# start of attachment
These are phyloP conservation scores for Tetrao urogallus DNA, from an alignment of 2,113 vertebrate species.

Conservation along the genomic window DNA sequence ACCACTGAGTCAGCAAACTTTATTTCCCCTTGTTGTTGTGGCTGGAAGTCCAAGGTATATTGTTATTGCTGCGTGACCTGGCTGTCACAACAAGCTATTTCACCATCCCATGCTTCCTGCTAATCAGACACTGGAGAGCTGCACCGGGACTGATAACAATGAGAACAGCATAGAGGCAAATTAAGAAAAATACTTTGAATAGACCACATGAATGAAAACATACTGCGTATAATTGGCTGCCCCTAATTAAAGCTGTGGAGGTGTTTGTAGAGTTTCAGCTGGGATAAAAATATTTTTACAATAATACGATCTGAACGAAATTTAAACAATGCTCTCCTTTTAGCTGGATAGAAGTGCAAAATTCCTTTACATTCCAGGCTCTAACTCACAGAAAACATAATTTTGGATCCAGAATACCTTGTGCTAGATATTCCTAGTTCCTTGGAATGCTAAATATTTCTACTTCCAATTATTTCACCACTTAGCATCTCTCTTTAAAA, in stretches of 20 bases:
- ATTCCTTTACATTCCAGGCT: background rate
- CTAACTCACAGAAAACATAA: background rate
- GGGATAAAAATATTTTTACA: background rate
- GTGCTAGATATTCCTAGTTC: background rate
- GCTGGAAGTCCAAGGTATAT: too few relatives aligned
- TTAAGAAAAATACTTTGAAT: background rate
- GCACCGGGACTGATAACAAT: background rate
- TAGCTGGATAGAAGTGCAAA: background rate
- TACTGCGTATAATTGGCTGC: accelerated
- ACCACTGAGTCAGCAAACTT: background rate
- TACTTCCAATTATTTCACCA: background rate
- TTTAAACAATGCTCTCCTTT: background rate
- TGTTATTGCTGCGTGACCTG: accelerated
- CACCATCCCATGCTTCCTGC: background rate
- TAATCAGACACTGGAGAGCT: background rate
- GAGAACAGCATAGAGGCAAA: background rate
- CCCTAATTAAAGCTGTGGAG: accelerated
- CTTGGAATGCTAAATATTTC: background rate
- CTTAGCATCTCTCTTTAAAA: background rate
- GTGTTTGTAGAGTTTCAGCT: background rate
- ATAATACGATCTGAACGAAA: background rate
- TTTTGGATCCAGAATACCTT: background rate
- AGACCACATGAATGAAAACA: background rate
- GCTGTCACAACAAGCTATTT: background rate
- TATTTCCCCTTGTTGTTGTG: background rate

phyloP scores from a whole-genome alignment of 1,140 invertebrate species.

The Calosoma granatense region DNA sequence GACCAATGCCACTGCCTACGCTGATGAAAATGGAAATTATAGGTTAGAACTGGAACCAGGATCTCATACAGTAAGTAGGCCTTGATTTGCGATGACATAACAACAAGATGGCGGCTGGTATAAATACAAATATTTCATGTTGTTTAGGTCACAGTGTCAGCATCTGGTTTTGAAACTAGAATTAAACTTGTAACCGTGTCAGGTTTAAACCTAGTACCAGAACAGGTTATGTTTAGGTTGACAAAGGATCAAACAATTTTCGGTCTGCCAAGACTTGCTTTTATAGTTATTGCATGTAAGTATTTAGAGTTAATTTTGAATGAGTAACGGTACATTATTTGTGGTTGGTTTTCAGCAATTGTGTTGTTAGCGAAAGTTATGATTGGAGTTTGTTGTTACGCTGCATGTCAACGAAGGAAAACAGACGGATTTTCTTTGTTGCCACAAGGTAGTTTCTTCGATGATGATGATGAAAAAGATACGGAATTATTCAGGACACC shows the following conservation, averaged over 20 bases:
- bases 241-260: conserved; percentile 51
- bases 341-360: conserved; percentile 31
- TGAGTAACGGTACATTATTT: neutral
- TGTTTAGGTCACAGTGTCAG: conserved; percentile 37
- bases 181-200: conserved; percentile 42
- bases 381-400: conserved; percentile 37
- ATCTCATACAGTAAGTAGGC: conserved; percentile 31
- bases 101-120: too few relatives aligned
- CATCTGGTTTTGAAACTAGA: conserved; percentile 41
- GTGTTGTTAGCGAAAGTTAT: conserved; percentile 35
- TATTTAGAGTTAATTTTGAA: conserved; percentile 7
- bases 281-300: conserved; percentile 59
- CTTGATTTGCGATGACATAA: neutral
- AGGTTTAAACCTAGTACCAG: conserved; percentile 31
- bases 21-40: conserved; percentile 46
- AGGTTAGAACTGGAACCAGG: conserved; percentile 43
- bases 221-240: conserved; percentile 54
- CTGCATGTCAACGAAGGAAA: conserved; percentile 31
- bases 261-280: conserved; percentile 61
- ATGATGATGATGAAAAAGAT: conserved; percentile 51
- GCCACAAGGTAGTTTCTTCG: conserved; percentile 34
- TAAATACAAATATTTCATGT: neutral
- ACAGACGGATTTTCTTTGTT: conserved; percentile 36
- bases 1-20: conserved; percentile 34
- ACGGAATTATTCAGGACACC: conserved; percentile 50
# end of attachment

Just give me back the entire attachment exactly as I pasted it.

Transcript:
These are phyloP conservation scores for Tetrao urogallus DNA, from an alignment of 2,113 vertebrate species.

Conservation along the genomic window DNA sequence ACCACTGAGTCAGCAAACTTTATTTCCCCTTGTTGTTGTGGCTGGAAGTCCAAGGTATATTGTTATTGCTGCGTGACCTGGCTGTCACAACAAGCTATTTCACCATCCCATGCTTCCTGCTAATCAGACACTGGAGAGCTGCACCGGGACTGATAACAATGAGAACAGCATAGAGGCAAATTAAGAAAAATACTTTGAATAGACCACATGAATGAAAACATACTGCGTATAATTGGCTGCCCCTAATTAAAGCTGTGGAGGTGTTTGTAGAGTTTCAGCTGGGATAAAAATATTTTTACAATAATACGATCTGAACGAAATTTAAACAATGCTCTCCTTTTAGCTGGATAGAAGTGCAAAATTCCTTTACATTCCAGGCTCTAACTCACAGAAAACATAATTTTGGATCCAGAATACCTTGTGCTAGATATTCCTAGTTCCTTGGAATGCTAAATATTTCTACTTCCAATTATTTCACCACTTAGCATCTCTCTTTAAAA, in stretches of 20 bases:
- ATTCCTTTACATTCCAGGCT: background rate
- CTAACTCACAGAAAACATAA: background rate
- GGGATAAAAATATTTTTACA: background rate
- GTGCTAGATATTCCTAGTTC: background rate
- GCTGGAAGTCCAAGGTATAT: too few relatives aligned
- TTAAGAAAAATACTTTGAAT: background rate
- GCACCGGGACTGATAACAAT: background rate
- TAGCTGGATAGAAGTGCAAA: background rate
- TACTGCGTATAATTGGCTGC: accelerated
- ACCACTGAGTCAGCAAACTT: background rate
- TACTTCCAATTATTTCACCA: background rate
- TTTAAACAATGCTCTCCTTT: background rate
- TGTTATTGCTGCGTGACCTG: accelerated
- CACCATCCCATGCTTCCTGC: background rate
- TAATCAGACACTGGAGAGCT: background rate
- GAGAACAGCATAGAGGCAAA: background rate
- CCCTAATTAAAGCTGTGGAG: accelerated
- CTTGGAATGCTAAATATTTC: background rate
- CTTAGCATCTCTCTTTAAAA: background rate
- GTGTTTGTAGAGTTTCAGCT: background rate
- ATAATACGATCTGAACGAAA: background rate
- TTTTGGATCCAGAATACCTT: background rate
- AGACCACATGAATGAAAACA: background rate
- GCTGTCACAACAAGCTATTT: background rate
- TATTTCCCCTTGTTGTTGTG: background rate

phyloP scores from a whole-genome alignment of 1,140 invertebrate species.

The Calosoma granatense region DNA sequence GACCAATGCCACTGCCTACGCTGATGAAAATGGAAATTATAGGTTAGAACTGGAACCAGGATCTCATACAGTAAGTAGGCCTTGATTTGCGATGACATAACAACAAGATGGCGGCTGGTATAAATACAAATATTTCATGTTGTTTAGGTCACAGTGTCAGCATCTGGTTTTGAAACTAGAATTAAACTTGTAACCGTGTCAGGTTTAAACCTAGTACCAGAACAGGTTATGTTTAGGTTGACAAAGGATCAAACAATTTTCGGTCTGCCAAGACTTGCTTTTATAGTTATTGCATGTAAGTATTTAGAGTTAATTTTGAATGAGTAACGGTACATTATTTGTGGTTGGTTTTCAGCAATTGTGTTGTTAGCGAAAGTTATGATTGGAGTTTGTTGTTACGCTGCATGTCAACGAAGGAAAACAGACGGATTTTCTTTGTTGCCACAAGGTAGTTTCTTCGATGATGATGATGAAAAAGATACGGAATTATTCAGGACACC shows the following conservation, averaged over 20 bases:
- bases 241-260: conserved; percentile 51
- bases 341-360: conserved; percentile 31
- TGAGTAACGGTACATTATTT: neutral
- TGTTTAGGTCACAGTGTCAG: conserved; percentile 37
- bases 181-200: conserved; percentile 42
- bases 381-400: conserved; percentile 37
- ATCTCATACAGTAAGTAGGC: conserved; percentile 31
- bases 101-120: too few relatives aligned
- CATCTGGTTTTGAAACTAGA: conserved; percentile 41
- GTGTTGTTAGCGAAAGTTAT: conserved; percentile 35
- TATTTAGAGTTAATTTTGAA: conserved; percentile 7
- bases 281-300: conserved; percentile 59
- CTTGATTTGCGATGACATAA: neutral
- AGGTTTAAACCTAGTACCAG: conserved; percentile 31
- bases 21-40: conserved; percentile 46
- AGGTTAGAACTGGAACCAGG: conserved; percentile 43
- bases 221-240: conserved; percentile 54
- CTGCATGTCAACGAAGGAAA: conserved; percentile 31
- bases 261-280: conserved; percentile 61
- ATGATGATGATGAAAAAGAT: conserved; percentile 51
- GCCACAAGGTAGTTTCTTCG: conserved; percentile 34
- TAAATACAAATATTTCATGT: neutral
- ACAGACGGATTTTCTTTGTT: conserved; percentile 36
- bases 1-20: conserved; percentile 34
- ACGGAATTATTCAGGACACC: conserved; percentile 50